Educational implications of brain-function tests
Do neurological differences help identify autism, ADHD, dyslexia, or hearing loss and guide instruction for them?
Given how fascinated we humans are with our brains and minds, it is no wonder that we might be curious about whether some objective measure of neurological activity might provide an indicator of problems. What if we learned that individuals with Condition X regularly differed from those who do not have Condition X in some way that can be measured objectively (e.g., physiologically), not subjectively (e.g., self-report)? And, if we knew somethings about how that objective measure could be related to behavior—well—we might be tempted to examine co-relationships—Do kids who have a lot more (or a lot less) activity on Physio-measure A than their peers also have a lot more (or less) Behavior R?
Researchers have had lots of measures of neurological structure and function to examine. A few examples (I hasten to note that this is not a comprehensive review):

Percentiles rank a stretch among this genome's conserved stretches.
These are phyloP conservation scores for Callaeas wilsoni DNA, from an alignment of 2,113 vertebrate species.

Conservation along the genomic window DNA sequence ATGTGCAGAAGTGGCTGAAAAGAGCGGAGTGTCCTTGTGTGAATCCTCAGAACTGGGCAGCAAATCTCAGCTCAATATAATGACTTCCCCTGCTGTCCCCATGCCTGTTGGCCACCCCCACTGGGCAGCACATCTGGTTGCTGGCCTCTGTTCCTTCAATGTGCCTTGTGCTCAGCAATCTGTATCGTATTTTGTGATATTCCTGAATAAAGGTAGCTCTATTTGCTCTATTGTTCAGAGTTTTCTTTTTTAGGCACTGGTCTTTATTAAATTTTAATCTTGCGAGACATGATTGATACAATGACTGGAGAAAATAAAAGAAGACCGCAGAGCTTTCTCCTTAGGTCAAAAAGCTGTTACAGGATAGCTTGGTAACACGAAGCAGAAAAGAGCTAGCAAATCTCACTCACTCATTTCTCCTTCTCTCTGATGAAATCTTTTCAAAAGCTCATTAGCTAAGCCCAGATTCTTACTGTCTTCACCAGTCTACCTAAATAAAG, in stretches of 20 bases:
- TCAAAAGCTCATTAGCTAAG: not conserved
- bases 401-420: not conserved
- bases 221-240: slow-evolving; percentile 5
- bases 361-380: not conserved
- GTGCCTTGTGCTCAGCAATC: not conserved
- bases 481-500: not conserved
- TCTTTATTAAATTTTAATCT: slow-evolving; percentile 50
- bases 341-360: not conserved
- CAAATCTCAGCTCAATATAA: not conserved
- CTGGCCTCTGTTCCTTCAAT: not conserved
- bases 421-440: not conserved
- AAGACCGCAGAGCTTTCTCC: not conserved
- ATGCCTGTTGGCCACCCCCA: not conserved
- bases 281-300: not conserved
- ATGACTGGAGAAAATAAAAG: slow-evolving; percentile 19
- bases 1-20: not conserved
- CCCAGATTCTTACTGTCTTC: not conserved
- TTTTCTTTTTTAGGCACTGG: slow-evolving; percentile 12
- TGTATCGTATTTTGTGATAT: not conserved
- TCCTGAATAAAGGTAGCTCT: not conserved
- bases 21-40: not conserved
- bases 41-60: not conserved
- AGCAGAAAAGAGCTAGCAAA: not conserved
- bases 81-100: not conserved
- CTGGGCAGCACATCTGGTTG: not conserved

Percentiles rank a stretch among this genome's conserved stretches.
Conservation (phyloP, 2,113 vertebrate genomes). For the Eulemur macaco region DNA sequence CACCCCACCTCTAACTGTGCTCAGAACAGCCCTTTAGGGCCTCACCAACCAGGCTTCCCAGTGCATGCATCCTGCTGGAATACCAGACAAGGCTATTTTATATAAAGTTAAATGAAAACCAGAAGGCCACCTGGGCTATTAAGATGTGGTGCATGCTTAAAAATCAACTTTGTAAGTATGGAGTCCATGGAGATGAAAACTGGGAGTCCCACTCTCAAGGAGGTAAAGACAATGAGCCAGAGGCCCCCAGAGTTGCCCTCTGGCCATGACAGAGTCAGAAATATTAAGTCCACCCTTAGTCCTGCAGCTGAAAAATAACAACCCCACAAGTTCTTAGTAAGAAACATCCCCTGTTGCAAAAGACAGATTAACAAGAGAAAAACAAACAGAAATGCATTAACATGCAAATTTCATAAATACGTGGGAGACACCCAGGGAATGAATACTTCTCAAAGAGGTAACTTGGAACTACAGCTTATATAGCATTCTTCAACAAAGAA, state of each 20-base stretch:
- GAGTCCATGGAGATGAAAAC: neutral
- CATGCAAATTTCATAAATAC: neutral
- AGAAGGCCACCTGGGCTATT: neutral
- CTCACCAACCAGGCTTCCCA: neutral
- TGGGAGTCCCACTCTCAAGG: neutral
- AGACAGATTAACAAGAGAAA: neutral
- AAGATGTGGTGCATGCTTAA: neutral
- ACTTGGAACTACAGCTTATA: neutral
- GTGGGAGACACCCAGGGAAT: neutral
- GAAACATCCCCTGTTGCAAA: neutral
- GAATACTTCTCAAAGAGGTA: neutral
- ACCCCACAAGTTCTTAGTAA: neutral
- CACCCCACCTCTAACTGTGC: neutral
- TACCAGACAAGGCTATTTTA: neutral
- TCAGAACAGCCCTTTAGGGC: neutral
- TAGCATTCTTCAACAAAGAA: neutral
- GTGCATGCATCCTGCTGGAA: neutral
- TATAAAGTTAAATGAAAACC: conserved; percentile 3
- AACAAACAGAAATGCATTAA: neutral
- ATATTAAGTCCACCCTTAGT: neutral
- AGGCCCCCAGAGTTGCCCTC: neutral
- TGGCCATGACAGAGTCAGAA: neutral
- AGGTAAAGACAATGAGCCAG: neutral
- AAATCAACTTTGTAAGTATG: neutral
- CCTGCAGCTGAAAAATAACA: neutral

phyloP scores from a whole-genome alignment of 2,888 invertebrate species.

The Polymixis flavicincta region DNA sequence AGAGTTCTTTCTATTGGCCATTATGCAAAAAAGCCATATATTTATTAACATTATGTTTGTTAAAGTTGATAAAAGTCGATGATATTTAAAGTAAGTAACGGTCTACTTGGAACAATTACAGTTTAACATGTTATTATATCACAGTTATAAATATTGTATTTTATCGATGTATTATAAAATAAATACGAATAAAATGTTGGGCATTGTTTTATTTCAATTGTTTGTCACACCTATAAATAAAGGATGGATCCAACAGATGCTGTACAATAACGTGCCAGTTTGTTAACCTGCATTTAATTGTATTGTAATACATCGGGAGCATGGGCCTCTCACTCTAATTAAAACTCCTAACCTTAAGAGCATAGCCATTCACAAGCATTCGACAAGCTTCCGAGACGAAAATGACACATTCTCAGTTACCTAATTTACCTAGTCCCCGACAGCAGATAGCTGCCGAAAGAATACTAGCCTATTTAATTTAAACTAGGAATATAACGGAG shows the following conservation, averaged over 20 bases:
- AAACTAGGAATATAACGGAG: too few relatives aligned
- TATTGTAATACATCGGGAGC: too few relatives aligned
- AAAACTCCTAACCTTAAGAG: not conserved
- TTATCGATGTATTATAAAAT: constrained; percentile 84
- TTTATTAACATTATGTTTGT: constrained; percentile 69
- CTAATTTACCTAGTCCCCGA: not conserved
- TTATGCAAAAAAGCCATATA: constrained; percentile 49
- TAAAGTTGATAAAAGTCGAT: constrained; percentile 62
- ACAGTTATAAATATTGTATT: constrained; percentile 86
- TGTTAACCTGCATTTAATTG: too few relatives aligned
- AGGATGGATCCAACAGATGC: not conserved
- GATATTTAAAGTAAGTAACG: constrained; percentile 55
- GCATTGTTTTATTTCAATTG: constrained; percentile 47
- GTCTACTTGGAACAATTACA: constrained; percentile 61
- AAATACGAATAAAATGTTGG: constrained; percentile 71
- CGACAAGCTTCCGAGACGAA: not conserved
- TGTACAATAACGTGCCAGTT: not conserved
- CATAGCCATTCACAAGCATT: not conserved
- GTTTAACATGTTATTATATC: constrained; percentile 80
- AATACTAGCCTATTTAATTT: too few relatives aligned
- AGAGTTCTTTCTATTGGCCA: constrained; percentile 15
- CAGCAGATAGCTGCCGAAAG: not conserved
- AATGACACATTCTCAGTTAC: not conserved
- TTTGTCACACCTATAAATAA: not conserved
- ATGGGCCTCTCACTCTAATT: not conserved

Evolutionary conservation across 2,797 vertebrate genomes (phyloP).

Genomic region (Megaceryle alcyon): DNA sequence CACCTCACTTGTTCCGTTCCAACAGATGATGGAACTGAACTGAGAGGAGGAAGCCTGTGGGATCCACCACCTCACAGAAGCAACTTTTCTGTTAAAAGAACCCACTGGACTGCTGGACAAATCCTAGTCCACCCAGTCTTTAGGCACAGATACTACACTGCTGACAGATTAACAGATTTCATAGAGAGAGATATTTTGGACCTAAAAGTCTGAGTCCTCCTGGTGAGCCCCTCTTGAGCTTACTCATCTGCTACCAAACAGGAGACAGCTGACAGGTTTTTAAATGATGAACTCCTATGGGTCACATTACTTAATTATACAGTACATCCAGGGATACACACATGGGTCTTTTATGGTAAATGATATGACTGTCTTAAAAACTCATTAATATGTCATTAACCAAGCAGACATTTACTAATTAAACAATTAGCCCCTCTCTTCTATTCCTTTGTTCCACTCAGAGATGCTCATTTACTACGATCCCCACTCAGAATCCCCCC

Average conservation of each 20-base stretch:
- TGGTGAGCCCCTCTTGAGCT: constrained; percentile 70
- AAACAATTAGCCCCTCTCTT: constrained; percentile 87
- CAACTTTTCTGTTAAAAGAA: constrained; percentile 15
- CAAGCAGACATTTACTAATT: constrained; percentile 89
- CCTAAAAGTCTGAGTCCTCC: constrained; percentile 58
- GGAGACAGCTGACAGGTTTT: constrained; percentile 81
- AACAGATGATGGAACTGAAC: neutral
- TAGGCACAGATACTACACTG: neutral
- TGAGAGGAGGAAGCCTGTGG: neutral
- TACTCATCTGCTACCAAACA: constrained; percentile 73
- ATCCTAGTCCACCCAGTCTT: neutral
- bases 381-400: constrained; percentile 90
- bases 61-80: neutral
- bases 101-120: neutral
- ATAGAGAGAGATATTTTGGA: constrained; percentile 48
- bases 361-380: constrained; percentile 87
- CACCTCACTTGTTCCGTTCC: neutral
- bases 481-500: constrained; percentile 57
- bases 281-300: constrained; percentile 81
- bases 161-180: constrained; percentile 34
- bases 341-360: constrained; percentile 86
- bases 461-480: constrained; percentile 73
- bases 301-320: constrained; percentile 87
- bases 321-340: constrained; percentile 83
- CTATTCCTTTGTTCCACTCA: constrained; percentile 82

Is the flow of blood in the brains of individuals with dyslexia greater in some areas and lesser in other areas than the flow of blood in the brains of their non-disabled peers, especially when both groups are doing literacy like tasks (Brown et al., 2001; Shaywitz et al., 1998; see summary by Shaywitz & Shaywitz, 2005)?
Are the brains of children with autism bigger than those of some peers who have related disorders (Hardan et al., 2001; Sparks et al., 2002)? Are certain aspects of these brain differences associated with, for example, cognitive differences (Webb et al., 2009) or repetitive behavior (Estes et al., 2011)?
Do the patterns of peaks and valleys in brain activity along the neural pathway from the inner ear to other parts of the brain differ for individuals with certain disorders (e.g., hearing loss, autism, ADHD) in comparison with their peers (Talge et al. 2022; Young et al., 2022), especially when associated with auditory stimuli (“chirps” or “clicks”)?
Overall, we can say that research on neurological function using different methods and examining different aspects of the brain provides evidence that people’s brains work differently. Indeed, it seems possible to describe the brains of individuals with clinically defined disorders (as specific groups, e.g,. ADHD) appear to be different from the brains of others. What is more, sometimes researchers have found that those differences appear connected to some more specific behaviors (e.g., phonemic awareness).
Implications for identification or diagnosis